Obama and DC statehood

Finally, democracy in Washington, D.C. merits a presidential mention. President Obama over the past five-and-a-half years has had a lot to say about democracy in Iraq and Afghanistan, but the lack of democracy in D.C. has received scant or no attention at all. But last week, in response to a question at a D.C. public school, the president spoke out in favor of D.C. becoming the 51st state. His words were clear and direct, his tone sincere and convincing.

"Folks in D.C. pay taxes like everybody else. They contribute to the overall well-being of the country like everybody else. They should be represented like everybody else."

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Then he got unusually personal and, for him, emphatic:

"There has been a long movement to get D.C. statehood and I've been for it for quite some time. The politics of it end up being difficult to get through Congress, but I think it's absolutely the right thing to do."

The "politics" concerning this issue is indeed difficult and very bewildering. Sen. Tom Carper (D) of Delaware in January 2013 introduced a bill that would make D.C. the 51st state. This bill goes to the  committee he chairs, Homeland Security and Governmental Affairs.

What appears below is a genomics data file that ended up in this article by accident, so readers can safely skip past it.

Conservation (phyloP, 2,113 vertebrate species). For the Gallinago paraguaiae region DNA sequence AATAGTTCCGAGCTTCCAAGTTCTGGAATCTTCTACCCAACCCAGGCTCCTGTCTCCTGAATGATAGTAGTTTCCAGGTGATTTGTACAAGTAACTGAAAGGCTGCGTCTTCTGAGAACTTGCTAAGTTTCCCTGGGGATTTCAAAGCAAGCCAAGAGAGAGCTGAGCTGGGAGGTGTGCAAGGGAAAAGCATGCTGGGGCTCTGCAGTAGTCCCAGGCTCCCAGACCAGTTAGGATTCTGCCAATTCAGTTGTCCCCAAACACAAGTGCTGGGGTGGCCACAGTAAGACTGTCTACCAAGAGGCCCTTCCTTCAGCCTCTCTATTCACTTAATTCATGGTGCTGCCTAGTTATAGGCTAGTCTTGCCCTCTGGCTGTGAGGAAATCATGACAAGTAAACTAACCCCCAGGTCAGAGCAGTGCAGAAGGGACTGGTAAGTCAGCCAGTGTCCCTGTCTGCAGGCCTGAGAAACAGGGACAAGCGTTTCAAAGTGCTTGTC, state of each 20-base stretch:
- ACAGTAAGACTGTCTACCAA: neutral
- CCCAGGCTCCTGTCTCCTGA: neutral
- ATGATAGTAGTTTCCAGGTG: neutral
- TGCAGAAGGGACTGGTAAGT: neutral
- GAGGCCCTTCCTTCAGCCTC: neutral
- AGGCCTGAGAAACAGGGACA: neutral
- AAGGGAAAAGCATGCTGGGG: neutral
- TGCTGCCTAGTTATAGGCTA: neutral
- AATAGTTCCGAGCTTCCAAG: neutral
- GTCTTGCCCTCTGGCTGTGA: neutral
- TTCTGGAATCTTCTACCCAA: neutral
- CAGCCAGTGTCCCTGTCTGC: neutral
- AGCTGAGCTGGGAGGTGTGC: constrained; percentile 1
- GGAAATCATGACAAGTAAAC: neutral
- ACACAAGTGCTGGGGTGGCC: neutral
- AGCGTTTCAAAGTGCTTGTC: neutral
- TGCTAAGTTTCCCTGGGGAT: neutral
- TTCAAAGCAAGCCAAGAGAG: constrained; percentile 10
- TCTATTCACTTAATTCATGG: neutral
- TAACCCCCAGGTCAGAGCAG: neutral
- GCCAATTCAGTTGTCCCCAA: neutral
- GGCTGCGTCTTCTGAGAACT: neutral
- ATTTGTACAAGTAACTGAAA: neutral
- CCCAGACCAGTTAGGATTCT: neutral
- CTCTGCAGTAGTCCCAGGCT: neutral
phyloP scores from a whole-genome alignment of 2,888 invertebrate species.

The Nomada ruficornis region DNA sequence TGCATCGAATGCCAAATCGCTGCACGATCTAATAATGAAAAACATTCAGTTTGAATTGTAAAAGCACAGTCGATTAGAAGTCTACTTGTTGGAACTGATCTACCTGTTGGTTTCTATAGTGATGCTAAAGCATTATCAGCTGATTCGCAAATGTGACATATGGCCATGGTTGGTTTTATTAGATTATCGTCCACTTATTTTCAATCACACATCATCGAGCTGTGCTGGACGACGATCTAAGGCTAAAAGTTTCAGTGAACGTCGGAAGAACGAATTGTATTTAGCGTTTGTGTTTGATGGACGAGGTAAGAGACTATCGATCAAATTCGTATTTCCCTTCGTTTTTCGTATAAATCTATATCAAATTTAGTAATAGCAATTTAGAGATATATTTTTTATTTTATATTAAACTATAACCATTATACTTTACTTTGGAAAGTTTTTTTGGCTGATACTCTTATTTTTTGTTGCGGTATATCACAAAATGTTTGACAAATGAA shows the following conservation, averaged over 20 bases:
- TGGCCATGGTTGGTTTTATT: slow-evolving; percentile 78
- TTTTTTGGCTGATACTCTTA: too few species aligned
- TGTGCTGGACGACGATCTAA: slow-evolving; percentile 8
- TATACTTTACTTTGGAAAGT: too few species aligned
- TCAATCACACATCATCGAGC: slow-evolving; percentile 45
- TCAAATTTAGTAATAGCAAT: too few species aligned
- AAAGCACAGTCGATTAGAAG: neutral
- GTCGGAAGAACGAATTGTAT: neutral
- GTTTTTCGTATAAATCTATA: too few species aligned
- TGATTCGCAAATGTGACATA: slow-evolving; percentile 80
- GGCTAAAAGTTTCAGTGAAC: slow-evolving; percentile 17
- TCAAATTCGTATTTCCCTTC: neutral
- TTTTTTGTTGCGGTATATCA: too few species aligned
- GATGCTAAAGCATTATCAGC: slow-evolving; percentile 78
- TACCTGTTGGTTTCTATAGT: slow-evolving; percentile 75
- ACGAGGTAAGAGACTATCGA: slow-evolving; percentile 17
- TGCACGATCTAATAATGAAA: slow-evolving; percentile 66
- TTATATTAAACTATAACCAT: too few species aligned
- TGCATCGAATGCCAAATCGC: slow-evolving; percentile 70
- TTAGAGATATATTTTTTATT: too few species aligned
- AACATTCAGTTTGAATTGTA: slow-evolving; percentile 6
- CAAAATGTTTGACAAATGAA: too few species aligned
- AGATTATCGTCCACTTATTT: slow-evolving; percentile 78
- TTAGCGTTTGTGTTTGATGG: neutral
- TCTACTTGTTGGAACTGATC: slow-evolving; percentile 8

First, Carper said he would hold hearings in the fall of last year. Then a hearing was to be scheduled for this past Monday. It was then tentatively rescheduled for sometime in September. This legislation has extraordinary support. Senate Majority Leader Harry Reid (D-Nev.) is a co-introducer of the bill. So too is the majority whip, Sen. Dick Durbin (D-Ill.). Three neighboring Democratic senators, Barbara Mikulski and Ben Cardin of Maryland and Tim Kaine of Virginia) are co-sponsors as well.

Reid has publicly said "The District deserves statehood." He told me that when it comes out of committee, "We will make it happen." That means an historic floor vote for the very first time on D.C. statehood.

The president's statement should be a catalyst for immediate action. No one should ever underestimate or minimize this president, or any other president who chooses to elevate an issue to national importance. All one has to do is remember how President Lyndon Johnson made the 1964 Civil Rights Act law by vigorously using the bully pulpit to insure its passage.

A hearing on the bill needs to actually happen in September. The bill needs to be marked up and voted on in committee and sent to the Senate floor where it can be passed. For the highest visibility and impact, this must all happen before the November elections.

A speech to D.C. about D.C. in D.C. by President Obama, pushing for D.C. citizens to join America as equal citizens, should be a presidential must. There is no reason why these actions should be delayed or postponed. We have waited far too long. The time for presidential leadership is now.

Plotkin is a political analyst and a contributor to the BBC on American politics.

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